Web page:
The intellectual, as a figure in Saul Bellow, is a person dedicated to the past. This is not true as an absolute, but is true as a strong tendency.
This dedication to the past can be seen in many places in Bellow's major works. For instance, in Herzog, Moses Herzog writes letters to people who are dead. Figures from his own family are included in his letters, but the majority of Moses' letters are written to figures of intellectual history - philosophers, poets, historians and writers in general.
Additionally, Bellow's work is rife with allusions. These allusions are very often made to historical events and works of art that have achieved historical significance. As these allusions occur within the prose of first-person narratives (or "nearly first person" narratives), they can are attributable to the protagonists and narrators of Bellow's novels.
The intellectual (adj.) interest in the past coincides with the protagonist's personal/emotional obsession with the past in Herzog, Ravelstein and Humbolt's Gift. To be an intellectual (noun), in Bellow's novels, is to be in command of a vast vocabulary of references to the past which serve to generalize and articulate a personal fixation on the life that is gone.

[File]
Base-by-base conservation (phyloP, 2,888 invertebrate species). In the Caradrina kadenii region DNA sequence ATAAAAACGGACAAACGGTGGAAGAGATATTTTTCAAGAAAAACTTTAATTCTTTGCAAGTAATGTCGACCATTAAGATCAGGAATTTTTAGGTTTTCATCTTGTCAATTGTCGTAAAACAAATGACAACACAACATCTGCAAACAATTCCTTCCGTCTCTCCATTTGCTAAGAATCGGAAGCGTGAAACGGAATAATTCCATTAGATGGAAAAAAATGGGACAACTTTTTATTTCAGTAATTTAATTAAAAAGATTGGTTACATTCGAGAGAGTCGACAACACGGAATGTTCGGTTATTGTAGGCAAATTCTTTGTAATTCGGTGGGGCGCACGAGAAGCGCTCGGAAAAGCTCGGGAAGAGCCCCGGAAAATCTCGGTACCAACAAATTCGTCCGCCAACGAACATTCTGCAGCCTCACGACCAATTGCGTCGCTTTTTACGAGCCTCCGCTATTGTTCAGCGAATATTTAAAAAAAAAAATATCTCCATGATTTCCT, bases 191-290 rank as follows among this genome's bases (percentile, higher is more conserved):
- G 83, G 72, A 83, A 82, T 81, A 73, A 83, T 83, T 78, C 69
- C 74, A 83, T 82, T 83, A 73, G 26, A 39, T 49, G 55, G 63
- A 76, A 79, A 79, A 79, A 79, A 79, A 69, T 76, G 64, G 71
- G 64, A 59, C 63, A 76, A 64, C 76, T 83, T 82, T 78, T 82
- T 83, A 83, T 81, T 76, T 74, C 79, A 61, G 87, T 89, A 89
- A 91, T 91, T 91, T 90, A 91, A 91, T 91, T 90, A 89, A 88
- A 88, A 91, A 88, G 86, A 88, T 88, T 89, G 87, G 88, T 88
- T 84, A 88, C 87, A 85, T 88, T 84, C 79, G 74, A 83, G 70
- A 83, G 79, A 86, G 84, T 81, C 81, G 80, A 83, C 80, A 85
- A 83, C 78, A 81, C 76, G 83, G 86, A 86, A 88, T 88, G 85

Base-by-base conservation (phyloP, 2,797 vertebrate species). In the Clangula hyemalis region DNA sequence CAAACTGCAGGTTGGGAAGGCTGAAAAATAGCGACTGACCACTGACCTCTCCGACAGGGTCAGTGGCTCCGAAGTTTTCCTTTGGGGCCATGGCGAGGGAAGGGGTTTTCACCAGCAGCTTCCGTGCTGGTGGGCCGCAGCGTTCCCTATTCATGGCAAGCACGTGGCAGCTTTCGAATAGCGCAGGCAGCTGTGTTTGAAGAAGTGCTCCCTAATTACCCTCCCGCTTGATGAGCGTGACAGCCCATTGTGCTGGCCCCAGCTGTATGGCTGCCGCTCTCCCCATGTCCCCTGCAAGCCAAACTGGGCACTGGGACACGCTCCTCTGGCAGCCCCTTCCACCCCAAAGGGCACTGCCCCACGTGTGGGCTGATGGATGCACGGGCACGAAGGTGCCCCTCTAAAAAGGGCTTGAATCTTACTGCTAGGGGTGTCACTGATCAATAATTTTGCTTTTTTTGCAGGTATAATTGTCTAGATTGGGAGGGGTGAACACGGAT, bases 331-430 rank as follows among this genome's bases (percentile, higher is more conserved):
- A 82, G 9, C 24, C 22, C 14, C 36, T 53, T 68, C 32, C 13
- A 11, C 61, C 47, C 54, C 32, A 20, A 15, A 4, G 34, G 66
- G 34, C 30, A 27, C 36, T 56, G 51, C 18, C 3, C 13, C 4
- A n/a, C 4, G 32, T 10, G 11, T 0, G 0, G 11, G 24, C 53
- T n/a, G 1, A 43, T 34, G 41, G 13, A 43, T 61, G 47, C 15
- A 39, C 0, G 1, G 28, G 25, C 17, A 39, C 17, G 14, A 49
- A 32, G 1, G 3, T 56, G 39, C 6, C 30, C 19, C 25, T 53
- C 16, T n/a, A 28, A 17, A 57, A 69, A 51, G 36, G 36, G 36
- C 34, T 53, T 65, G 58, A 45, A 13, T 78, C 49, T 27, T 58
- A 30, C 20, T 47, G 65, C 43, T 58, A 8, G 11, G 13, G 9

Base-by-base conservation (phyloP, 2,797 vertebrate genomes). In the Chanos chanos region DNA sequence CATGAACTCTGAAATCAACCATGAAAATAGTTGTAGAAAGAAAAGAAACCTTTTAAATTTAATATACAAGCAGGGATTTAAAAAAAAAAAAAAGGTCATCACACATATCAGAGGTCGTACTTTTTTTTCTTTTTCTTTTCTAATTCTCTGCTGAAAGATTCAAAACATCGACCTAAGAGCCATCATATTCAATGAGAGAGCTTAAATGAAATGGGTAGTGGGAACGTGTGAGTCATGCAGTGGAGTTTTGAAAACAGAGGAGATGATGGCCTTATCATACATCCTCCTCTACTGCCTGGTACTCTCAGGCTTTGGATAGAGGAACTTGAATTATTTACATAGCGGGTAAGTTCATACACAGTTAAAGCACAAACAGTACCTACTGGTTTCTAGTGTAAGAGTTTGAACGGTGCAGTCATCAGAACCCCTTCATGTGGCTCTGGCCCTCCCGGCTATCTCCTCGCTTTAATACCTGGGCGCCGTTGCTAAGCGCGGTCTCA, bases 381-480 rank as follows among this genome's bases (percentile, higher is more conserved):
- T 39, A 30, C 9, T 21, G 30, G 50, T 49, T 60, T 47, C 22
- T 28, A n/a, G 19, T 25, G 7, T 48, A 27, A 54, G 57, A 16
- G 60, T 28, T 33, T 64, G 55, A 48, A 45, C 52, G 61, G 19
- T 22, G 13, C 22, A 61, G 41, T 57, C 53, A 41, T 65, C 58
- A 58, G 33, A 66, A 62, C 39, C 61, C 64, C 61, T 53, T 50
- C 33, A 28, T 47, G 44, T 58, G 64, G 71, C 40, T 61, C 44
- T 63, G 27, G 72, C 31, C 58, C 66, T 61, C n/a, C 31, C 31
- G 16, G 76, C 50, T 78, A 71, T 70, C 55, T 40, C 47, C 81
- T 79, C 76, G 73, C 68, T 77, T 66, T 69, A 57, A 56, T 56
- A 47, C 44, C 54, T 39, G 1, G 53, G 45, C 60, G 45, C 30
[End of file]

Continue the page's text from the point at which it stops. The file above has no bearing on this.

The notion of crisis in Saul Bellow's novels relates often to the break between the past and the present. The moment of crisis is the moment of choice, definitively, and Bellow's protagonists are faced with the central and difficult choices of:
- how to let go of the past...
- how much of the past to let go of...
- and how to allow the present and future to inform one's identity given the fact of so much past/personal history.
Though the decisions made by the Bellovian hero is not always one of past versus present, that particular divide is usually not far off. Learning how and in what way to value the present is another undercurrent of these crises. This issue is an existential one for Bellow and much of his work can be tied to it, thematically and narratively.